When you suspect that you may have contracted an STD, the time until you get a formal diagnosis can be agonizing. In the interim, it might be tempting to self-diagnose using information on the internet. While STD pictures are a big help when it comes to differentiating specific sexually transmitted infections from other conditions, there are a lot of situations where they may not be as helpful as they seem.
In their initial stages, many sexually transmitted infections have very similar characteristics. You might feel lethargic or feverish, or have muscle cramps, flu-like symptoms, or just a generally “sick” feeling. There may also be swollen or sore lymph nodes in the groin area, burning pain during urination, a discharge from the genitals, or a single painless bump near the anal or genital area. Some infections, like chlamydia, can occur without causing any symptoms whatsoever. Others, like HIV or gonorrhea, may only begin to present outward symptoms after the infection has progressed.
The sexually transmitted infections that are most easily identified with STD pictures are typical presentations of herpes, genital warts, and infestations of crab lice. Herpes typically shows up as open sores in the area of infection– usually the mouth or genitals, but other areas of the body can be affected. Crab lice are small insects (up to 2 millimeters long) that attach themselves to the pubic area. Sometimes, they can cause skin to develop spots of bluish discoloration in the areas where they feed. Genital warts show up as warty growths in the genital area.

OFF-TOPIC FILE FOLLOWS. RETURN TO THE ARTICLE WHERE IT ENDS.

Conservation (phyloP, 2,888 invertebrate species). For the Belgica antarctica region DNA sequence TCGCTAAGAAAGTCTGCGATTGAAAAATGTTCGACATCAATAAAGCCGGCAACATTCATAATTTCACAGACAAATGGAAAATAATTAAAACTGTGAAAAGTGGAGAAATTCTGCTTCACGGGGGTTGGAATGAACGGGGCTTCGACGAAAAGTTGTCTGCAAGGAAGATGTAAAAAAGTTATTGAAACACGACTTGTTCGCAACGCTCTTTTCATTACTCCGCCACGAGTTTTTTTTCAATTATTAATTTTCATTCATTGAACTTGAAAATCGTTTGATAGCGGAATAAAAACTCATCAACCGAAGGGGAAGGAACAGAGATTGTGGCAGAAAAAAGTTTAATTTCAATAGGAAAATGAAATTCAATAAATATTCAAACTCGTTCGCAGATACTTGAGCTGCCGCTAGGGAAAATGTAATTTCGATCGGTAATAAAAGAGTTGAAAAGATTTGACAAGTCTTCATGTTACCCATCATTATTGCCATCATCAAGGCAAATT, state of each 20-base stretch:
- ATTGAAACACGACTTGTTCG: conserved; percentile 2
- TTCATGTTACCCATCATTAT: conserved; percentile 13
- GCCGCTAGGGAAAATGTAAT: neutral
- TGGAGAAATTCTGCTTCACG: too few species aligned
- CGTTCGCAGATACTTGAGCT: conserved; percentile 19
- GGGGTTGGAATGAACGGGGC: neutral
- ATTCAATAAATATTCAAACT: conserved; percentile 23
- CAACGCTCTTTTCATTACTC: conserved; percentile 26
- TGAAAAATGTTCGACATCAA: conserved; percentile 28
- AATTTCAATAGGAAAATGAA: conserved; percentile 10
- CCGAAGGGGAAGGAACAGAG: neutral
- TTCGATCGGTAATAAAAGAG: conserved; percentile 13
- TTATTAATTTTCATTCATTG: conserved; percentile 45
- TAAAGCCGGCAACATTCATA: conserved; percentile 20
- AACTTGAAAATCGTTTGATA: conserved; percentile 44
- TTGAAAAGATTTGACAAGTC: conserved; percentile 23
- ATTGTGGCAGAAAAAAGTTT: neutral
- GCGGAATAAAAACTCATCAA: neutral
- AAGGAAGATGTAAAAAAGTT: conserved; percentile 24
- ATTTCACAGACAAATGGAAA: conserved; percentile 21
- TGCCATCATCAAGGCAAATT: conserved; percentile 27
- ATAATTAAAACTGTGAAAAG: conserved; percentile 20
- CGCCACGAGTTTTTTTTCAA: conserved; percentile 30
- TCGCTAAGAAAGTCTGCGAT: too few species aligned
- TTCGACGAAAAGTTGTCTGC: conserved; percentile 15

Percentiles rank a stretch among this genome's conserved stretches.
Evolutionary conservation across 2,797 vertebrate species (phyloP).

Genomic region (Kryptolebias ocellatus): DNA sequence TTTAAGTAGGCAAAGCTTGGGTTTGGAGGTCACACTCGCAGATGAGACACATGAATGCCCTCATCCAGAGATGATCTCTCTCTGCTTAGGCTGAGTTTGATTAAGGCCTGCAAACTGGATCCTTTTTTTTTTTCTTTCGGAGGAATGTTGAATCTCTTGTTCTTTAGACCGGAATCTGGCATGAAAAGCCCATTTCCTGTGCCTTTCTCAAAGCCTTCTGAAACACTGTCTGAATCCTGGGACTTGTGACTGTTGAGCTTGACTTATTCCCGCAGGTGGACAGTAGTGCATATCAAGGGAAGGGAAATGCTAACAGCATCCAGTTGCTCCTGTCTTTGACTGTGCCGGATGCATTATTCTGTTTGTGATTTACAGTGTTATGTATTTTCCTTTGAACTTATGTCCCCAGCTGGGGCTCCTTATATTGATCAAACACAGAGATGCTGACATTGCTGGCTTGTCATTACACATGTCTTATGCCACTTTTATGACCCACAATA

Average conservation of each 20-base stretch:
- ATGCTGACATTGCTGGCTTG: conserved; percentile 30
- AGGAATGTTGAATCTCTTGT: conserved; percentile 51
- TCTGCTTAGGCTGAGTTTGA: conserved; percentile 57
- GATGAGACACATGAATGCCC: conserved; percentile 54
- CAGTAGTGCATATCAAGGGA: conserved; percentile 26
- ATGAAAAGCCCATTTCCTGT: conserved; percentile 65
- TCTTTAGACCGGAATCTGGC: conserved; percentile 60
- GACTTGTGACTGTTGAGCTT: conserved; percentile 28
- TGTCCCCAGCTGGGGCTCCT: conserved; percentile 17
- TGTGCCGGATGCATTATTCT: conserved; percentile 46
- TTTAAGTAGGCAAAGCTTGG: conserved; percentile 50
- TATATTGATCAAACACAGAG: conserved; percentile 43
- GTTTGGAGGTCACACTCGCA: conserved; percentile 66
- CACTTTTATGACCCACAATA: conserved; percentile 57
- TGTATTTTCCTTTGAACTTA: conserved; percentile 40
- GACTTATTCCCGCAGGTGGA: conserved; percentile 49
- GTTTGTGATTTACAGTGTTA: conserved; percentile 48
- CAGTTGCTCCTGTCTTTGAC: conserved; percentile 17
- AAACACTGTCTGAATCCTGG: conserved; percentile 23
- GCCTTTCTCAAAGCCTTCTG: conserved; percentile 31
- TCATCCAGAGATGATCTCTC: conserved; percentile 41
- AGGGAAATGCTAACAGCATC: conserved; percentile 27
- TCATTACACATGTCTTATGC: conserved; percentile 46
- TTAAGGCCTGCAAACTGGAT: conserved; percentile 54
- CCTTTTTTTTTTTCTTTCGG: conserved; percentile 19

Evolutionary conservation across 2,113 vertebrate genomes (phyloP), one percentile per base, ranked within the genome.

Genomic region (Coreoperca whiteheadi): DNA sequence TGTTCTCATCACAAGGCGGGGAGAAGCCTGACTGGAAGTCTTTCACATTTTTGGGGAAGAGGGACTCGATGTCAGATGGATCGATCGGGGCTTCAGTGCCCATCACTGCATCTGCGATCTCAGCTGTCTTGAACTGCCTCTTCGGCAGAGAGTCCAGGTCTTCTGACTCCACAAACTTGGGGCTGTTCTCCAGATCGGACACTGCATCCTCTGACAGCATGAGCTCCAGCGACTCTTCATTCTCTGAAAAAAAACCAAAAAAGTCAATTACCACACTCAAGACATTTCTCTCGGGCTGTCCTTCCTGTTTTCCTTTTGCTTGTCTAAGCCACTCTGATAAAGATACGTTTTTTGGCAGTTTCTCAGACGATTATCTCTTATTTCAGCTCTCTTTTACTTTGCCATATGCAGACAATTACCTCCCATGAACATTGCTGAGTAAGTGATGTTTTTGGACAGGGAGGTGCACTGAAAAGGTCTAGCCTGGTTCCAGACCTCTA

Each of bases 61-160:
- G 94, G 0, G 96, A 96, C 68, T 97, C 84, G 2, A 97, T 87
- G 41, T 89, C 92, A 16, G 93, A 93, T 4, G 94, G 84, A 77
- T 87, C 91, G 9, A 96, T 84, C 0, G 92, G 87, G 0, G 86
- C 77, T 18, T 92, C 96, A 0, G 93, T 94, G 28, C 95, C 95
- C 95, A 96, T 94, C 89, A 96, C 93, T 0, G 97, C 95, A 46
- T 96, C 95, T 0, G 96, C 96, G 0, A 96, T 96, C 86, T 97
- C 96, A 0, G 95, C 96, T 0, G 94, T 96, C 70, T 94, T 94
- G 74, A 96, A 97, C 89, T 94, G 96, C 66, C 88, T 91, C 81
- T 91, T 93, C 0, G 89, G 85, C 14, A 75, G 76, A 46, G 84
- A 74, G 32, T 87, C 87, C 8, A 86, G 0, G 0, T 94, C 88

Though illnesses like herpes and genital warts are associated with external symptoms, they may also present atypically. An atypical presentation is any presentation that doesn’t follow the textbook example of the disease– for example, it’s entirely possible for someone to carry and transmit the human papillomavirus without displaying visible warts on their external genitalia. In fact, many people who contract HPV will never realize it.
Are STD pictures useful for diagnosing sexually transmitted infections? Yes and no. While photographs may help people differentiate between genital warts and contact dermatitis, for example, they can’t provide the final say when it comes to detecting STDs. Ultimately, patients should always rely on their physicians when it comes to diagnosis and treatment any time an STD is suspected.